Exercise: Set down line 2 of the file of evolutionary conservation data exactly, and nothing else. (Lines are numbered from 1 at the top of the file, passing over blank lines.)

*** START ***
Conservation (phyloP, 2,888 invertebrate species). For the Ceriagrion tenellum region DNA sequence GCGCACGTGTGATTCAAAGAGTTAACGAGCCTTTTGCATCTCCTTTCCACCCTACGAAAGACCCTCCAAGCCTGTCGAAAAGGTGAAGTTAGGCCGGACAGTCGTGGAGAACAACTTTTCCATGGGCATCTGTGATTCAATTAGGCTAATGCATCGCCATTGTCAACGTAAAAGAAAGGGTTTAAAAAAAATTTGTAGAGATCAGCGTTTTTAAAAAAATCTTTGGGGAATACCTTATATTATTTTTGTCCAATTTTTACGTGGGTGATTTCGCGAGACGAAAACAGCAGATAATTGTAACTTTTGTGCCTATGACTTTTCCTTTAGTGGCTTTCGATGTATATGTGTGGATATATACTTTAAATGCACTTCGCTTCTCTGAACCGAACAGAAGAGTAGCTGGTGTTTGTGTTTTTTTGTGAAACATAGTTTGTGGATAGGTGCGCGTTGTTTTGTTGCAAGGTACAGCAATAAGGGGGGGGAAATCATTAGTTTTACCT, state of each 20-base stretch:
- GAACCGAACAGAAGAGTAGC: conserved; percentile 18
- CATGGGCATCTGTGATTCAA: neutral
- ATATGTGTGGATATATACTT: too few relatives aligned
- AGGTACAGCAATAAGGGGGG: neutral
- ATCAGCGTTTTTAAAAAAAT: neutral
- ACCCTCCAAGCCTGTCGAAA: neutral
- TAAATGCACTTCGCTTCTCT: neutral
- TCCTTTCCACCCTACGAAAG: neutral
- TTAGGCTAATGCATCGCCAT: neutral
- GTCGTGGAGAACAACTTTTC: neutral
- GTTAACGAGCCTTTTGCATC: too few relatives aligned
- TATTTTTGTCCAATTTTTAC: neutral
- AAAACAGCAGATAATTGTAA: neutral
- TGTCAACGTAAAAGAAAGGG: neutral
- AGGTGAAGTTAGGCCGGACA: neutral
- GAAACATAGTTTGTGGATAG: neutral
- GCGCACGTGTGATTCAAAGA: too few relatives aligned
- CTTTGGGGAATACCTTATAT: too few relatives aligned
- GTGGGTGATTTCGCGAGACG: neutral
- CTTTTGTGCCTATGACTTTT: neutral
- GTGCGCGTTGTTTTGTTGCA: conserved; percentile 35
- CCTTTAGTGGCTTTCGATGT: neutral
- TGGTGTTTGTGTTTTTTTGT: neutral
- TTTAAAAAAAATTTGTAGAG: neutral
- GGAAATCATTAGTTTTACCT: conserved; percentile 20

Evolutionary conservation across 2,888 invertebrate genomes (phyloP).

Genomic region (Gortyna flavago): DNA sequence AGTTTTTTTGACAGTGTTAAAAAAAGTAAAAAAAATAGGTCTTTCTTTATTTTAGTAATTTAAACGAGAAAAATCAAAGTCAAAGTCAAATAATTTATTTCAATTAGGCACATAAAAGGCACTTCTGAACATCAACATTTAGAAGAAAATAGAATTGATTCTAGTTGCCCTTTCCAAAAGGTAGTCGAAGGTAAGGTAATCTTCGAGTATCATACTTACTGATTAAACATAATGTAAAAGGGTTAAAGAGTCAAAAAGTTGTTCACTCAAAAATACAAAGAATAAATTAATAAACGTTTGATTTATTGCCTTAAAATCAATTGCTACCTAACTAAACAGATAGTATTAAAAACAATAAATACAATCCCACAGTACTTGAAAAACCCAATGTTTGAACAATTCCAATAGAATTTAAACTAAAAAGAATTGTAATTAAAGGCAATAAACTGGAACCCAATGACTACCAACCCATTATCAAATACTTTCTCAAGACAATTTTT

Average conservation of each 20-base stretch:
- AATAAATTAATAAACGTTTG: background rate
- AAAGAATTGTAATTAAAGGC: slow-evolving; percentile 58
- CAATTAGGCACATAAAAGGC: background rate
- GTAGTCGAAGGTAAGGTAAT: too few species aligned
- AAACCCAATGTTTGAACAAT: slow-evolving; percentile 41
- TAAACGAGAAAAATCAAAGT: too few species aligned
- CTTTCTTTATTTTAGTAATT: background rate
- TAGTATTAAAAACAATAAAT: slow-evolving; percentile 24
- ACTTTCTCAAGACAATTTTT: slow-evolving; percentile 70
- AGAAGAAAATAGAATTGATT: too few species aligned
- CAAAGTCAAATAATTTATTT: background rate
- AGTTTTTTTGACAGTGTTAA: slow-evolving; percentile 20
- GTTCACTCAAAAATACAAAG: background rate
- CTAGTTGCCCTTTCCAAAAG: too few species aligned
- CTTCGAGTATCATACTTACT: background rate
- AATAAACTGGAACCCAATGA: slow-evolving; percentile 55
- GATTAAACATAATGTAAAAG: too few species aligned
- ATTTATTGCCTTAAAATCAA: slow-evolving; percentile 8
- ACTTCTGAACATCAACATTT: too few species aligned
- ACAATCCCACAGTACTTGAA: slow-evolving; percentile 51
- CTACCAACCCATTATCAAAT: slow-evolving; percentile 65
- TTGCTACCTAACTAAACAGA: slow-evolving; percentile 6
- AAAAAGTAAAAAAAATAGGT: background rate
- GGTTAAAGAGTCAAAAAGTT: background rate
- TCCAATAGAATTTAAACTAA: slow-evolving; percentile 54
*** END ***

- GAACCGAACAGAAGAGTAGC: conserved; percentile 18